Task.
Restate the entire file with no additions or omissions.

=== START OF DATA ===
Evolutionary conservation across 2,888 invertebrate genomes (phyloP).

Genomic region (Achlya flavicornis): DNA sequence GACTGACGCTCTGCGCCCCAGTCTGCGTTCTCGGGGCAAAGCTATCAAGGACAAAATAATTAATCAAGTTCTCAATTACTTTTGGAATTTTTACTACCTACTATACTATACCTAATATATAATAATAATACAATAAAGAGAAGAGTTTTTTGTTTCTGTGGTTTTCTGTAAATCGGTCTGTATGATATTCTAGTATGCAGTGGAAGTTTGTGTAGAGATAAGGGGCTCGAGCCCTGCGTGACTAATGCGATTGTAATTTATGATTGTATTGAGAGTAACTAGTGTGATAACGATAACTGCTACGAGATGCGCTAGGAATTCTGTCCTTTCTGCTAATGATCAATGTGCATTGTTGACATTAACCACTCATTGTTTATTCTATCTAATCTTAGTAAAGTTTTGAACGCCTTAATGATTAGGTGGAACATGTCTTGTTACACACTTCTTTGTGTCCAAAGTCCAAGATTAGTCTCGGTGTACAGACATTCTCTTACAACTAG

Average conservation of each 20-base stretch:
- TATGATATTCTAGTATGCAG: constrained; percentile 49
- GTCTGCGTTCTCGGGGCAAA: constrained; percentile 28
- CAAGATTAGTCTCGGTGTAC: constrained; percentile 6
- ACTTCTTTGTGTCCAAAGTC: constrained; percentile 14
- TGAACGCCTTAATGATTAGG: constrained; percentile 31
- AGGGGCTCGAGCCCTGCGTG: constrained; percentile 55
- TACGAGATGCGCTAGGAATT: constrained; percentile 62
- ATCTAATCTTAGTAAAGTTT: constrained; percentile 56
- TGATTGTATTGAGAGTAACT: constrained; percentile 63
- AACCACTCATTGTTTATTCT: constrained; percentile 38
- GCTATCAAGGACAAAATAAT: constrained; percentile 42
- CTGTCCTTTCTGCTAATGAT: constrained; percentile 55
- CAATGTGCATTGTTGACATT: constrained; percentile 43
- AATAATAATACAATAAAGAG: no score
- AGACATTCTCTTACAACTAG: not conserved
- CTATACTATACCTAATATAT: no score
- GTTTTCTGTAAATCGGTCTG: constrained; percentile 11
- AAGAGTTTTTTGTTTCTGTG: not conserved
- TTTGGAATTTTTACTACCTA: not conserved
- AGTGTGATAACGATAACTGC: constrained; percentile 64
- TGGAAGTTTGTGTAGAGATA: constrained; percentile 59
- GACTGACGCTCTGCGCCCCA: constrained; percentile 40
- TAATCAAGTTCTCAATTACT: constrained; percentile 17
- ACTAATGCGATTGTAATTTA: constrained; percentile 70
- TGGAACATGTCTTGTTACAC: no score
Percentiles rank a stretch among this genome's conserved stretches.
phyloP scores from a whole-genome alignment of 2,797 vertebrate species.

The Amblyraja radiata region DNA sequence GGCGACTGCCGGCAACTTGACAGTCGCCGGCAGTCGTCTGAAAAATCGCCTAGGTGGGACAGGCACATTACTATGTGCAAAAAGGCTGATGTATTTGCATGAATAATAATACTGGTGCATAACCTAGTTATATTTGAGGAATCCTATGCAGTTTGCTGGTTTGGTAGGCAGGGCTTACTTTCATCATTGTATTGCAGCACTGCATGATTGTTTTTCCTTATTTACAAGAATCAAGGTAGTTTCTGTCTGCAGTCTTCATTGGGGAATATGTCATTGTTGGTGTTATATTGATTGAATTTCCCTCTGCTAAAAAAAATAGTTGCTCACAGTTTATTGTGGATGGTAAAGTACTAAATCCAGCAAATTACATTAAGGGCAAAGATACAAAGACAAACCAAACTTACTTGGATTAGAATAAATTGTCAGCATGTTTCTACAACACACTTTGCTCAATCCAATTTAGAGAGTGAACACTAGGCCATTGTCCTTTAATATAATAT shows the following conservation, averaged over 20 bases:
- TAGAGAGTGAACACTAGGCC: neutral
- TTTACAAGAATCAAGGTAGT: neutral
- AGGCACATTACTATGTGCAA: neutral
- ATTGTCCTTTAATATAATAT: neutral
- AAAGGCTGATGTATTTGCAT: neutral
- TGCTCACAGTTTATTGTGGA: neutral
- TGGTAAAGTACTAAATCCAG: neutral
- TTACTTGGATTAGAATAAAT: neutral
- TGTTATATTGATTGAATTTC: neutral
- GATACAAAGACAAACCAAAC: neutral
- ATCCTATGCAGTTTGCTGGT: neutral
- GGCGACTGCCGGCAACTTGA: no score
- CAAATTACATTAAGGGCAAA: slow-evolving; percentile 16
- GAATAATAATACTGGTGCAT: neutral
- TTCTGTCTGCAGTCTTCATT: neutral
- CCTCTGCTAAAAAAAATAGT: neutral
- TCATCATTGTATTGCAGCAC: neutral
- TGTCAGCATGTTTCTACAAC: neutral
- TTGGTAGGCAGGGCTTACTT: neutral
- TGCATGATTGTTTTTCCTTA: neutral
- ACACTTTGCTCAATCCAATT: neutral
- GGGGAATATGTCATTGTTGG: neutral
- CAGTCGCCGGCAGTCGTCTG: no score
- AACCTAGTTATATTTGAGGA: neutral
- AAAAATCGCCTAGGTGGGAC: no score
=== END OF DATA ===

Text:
Evolutionary conservation across 2,888 invertebrate genomes (phyloP).

Genomic region (Achlya flavicornis): DNA sequence GACTGACGCTCTGCGCCCCAGTCTGCGTTCTCGGGGCAAAGCTATCAAGGACAAAATAATTAATCAAGTTCTCAATTACTTTTGGAATTTTTACTACCTACTATACTATACCTAATATATAATAATAATACAATAAAGAGAAGAGTTTTTTGTTTCTGTGGTTTTCTGTAAATCGGTCTGTATGATATTCTAGTATGCAGTGGAAGTTTGTGTAGAGATAAGGGGCTCGAGCCCTGCGTGACTAATGCGATTGTAATTTATGATTGTATTGAGAGTAACTAGTGTGATAACGATAACTGCTACGAGATGCGCTAGGAATTCTGTCCTTTCTGCTAATGATCAATGTGCATTGTTGACATTAACCACTCATTGTTTATTCTATCTAATCTTAGTAAAGTTTTGAACGCCTTAATGATTAGGTGGAACATGTCTTGTTACACACTTCTTTGTGTCCAAAGTCCAAGATTAGTCTCGGTGTACAGACATTCTCTTACAACTAG

Average conservation of each 20-base stretch:
- TATGATATTCTAGTATGCAG: constrained; percentile 49
- GTCTGCGTTCTCGGGGCAAA: constrained; percentile 28
- CAAGATTAGTCTCGGTGTAC: constrained; percentile 6
- ACTTCTTTGTGTCCAAAGTC: constrained; percentile 14
- TGAACGCCTTAATGATTAGG: constrained; percentile 31
- AGGGGCTCGAGCCCTGCGTG: constrained; percentile 55
- TACGAGATGCGCTAGGAATT: constrained; percentile 62
- ATCTAATCTTAGTAAAGTTT: constrained; percentile 56
- TGATTGTATTGAGAGTAACT: constrained; percentile 63
- AACCACTCATTGTTTATTCT: constrained; percentile 38
- GCTATCAAGGACAAAATAAT: constrained; percentile 42
- CTGTCCTTTCTGCTAATGAT: constrained; percentile 55
- CAATGTGCATTGTTGACATT: constrained; percentile 43
- AATAATAATACAATAAAGAG: no score
- AGACATTCTCTTACAACTAG: not conserved
- CTATACTATACCTAATATAT: no score
- GTTTTCTGTAAATCGGTCTG: constrained; percentile 11
- AAGAGTTTTTTGTTTCTGTG: not conserved
- TTTGGAATTTTTACTACCTA: not conserved
- AGTGTGATAACGATAACTGC: constrained; percentile 64
- TGGAAGTTTGTGTAGAGATA: constrained; percentile 59
- GACTGACGCTCTGCGCCCCA: constrained; percentile 40
- TAATCAAGTTCTCAATTACT: constrained; percentile 17
- ACTAATGCGATTGTAATTTA: constrained; percentile 70
- TGGAACATGTCTTGTTACAC: no score
Percentiles rank a stretch among this genome's conserved stretches.
phyloP scores from a whole-genome alignment of 2,797 vertebrate species.

The Amblyraja radiata region DNA sequence GGCGACTGCCGGCAACTTGACAGTCGCCGGCAGTCGTCTGAAAAATCGCCTAGGTGGGACAGGCACATTACTATGTGCAAAAAGGCTGATGTATTTGCATGAATAATAATACTGGTGCATAACCTAGTTATATTTGAGGAATCCTATGCAGTTTGCTGGTTTGGTAGGCAGGGCTTACTTTCATCATTGTATTGCAGCACTGCATGATTGTTTTTCCTTATTTACAAGAATCAAGGTAGTTTCTGTCTGCAGTCTTCATTGGGGAATATGTCATTGTTGGTGTTATATTGATTGAATTTCCCTCTGCTAAAAAAAATAGTTGCTCACAGTTTATTGTGGATGGTAAAGTACTAAATCCAGCAAATTACATTAAGGGCAAAGATACAAAGACAAACCAAACTTACTTGGATTAGAATAAATTGTCAGCATGTTTCTACAACACACTTTGCTCAATCCAATTTAGAGAGTGAACACTAGGCCATTGTCCTTTAATATAATAT shows the following conservation, averaged over 20 bases:
- TAGAGAGTGAACACTAGGCC: neutral
- TTTACAAGAATCAAGGTAGT: neutral
- AGGCACATTACTATGTGCAA: neutral
- ATTGTCCTTTAATATAATAT: neutral
- AAAGGCTGATGTATTTGCAT: neutral
- TGCTCACAGTTTATTGTGGA: neutral
- TGGTAAAGTACTAAATCCAG: neutral
- TTACTTGGATTAGAATAAAT: neutral
- TGTTATATTGATTGAATTTC: neutral
- GATACAAAGACAAACCAAAC: neutral
- ATCCTATGCAGTTTGCTGGT: neutral
- GGCGACTGCCGGCAACTTGA: no score
- CAAATTACATTAAGGGCAAA: slow-evolving; percentile 16
- GAATAATAATACTGGTGCAT: neutral
- TTCTGTCTGCAGTCTTCATT: neutral
- CCTCTGCTAAAAAAAATAGT: neutral
- TCATCATTGTATTGCAGCAC: neutral
- TGTCAGCATGTTTCTACAAC: neutral
- TTGGTAGGCAGGGCTTACTT: neutral
- TGCATGATTGTTTTTCCTTA: neutral
- ACACTTTGCTCAATCCAATT: neutral
- GGGGAATATGTCATTGTTGG: neutral
- CAGTCGCCGGCAGTCGTCTG: no score
- AACCTAGTTATATTTGAGGA: neutral
- AAAAATCGCCTAGGTGGGAC: no score